because low cholesterol may reduce levels of the brain chemical serotonin. Some research suggests that low LDL levels may be associated with an increased risk of certain types of cancer. Pregnant women who have low total cholesterol may be more likely to give birth prematurely and have low birth weight babies.

A low HDL level increases the risk of heart disease.

For menopausal women, a low HDL level coupled with excess weight may increase the risk of breast cancer.

Dr Campbell answers the question: What about cholesterol and diet?

Typically the body makes all the cholesterol it needs. The liver manufactures about 800-1500 mg of
cholesterol per day, and this contributes much more to total body cholesterol than does diet. The liver can
also make cholesterol from carbohydrates, proteins or fat.

Only animal foods - egg yolks, meat (that includes mutton and oxtail!), poultry, shellfish, milk and
cheese - contain cholesterol. Foods from plants do not contain cholesterol. The intake of saturated fats and trans fats in the diet is the main culprit in raising blood cholesterol.

She explains that trans fat is made when manufacturers add hydrogen to vegetable oil - a process called
hydrogenation; this increases the shelf life and flavor stability of foods containing these fats. They
can be found in vegetable shortenings, some margarines, cookies, snack foods, and foods made with
or fried in partially hydrogenated oils.

She maintains that simple changes can reduce your bad cholesterol and increase the good.

Here is her recommendation:

. Maintain a level of physical activity that keeps you fit. Walk or do other activities for at least 30 minutes on most days. If you need to lose weight, do enough activity to burn more calories than you eat every day.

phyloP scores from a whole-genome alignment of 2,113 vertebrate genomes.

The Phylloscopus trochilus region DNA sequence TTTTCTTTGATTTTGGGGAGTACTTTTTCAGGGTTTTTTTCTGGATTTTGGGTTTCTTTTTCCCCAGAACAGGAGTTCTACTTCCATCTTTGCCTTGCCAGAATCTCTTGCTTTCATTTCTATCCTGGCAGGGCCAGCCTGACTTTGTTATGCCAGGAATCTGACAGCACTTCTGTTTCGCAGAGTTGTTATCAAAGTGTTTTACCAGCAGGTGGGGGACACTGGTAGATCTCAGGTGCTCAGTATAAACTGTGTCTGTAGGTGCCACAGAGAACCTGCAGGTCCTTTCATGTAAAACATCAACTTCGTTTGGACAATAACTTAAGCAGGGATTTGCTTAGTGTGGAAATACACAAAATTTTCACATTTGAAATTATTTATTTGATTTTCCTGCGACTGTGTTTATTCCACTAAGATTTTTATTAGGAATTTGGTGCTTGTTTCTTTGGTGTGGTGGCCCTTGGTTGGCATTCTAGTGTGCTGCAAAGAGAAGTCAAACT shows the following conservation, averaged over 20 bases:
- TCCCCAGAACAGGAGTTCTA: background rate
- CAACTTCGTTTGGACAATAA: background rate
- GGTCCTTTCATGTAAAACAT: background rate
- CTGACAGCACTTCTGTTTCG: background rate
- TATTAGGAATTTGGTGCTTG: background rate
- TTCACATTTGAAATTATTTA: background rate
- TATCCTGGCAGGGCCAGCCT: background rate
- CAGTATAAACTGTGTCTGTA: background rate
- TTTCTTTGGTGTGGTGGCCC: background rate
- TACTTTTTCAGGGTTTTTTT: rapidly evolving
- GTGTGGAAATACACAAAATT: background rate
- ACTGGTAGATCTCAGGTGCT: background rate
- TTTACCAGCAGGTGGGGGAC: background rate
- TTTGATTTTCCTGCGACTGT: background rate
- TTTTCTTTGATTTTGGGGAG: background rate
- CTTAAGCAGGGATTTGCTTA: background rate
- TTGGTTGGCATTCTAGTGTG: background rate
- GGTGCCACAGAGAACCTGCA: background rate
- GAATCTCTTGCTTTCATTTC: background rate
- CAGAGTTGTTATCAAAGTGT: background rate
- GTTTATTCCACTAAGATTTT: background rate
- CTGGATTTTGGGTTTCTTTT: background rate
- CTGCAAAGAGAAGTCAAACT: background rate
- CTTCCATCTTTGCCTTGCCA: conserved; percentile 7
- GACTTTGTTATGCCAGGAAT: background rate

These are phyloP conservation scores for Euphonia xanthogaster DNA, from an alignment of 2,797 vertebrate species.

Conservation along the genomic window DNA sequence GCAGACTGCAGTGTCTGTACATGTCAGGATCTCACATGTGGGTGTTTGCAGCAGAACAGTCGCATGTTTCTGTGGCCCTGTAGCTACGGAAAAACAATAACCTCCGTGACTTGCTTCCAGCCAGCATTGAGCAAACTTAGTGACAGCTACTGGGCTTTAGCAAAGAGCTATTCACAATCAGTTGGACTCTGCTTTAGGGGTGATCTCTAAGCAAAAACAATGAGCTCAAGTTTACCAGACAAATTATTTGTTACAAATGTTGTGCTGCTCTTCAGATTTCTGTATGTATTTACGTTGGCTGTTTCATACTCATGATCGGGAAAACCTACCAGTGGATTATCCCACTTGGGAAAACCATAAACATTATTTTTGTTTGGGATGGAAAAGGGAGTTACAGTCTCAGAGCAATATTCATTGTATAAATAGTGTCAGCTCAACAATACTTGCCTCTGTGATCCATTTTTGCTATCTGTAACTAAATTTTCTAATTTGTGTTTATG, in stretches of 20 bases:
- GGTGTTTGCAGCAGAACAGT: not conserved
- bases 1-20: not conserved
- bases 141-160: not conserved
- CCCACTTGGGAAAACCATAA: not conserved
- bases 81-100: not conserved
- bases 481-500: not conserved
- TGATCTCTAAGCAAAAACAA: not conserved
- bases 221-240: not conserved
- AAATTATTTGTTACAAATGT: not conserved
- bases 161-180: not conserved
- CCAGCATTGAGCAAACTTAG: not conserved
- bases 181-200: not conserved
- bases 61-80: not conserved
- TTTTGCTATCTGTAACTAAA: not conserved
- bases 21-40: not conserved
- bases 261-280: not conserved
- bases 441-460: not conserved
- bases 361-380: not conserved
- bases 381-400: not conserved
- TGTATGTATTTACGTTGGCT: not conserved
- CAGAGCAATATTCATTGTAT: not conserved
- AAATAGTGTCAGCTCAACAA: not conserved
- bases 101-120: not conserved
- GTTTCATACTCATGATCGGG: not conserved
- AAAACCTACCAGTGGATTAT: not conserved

. Limit your intake of foods that are high in calories and low in nutrition; especially limit foods like soft
drinks and candy.

- Add foods that are high in soluble fibre - whole grains, oats, legumes, fruits, vegetables, nuts, and seeds.

-Research suggests that the Mediterranean diet - low in saturated and trans fat, high in healthy unsaturated fats, and low in calories - reduces LDL cholesterol significantly better than other diets.
This diet is rich in vegetables, lean fish, and chicken and low in red meat. A really low- or no-fat
diet does a good job of lowering LDL, but may also reduce HDL.

-Eating foods and drinks with added phytosterols (plant stanols and sterols) is another way to drop
your LDL. The American Heart Association recommends 2 to 3 grams a day of plant sterols.

In addition Dr Campbell also recommends the following supplements:

. B Vitamins in particular B 6, B 12, folic acid and Niacin. Niacin, is particularly effective at promoting
a healthy balance between LDL and HDL cholesterol. Take a minimum of 100 to 200 mg a day. It can cause the skin to turn red and tingly.

. Fish oil 1,000 to 3,000 mg daily

. Antioxidants. These include garlic, Vitamins A,C,E, the mineral selenium.

. Red Yeast Rice extract 600 to 1,200 mg a day. Do not use this supplement if you are taking a statin
(prescription medication for lowering cholesterol).

. Artichoke leaf extract: Take 1800 mg daily.

. Policosanol: Take 10 mg daily

. Coenzyme Q 10: This antioxidant is essential for the production of energy in little cellular engines called
mitochondria. Statins deplete the body's natural supply of this antioxidant. Take 100 to 200 mg daily.

Source:
Life Line CD
drjcampbell14@yahoo.com
February, 2009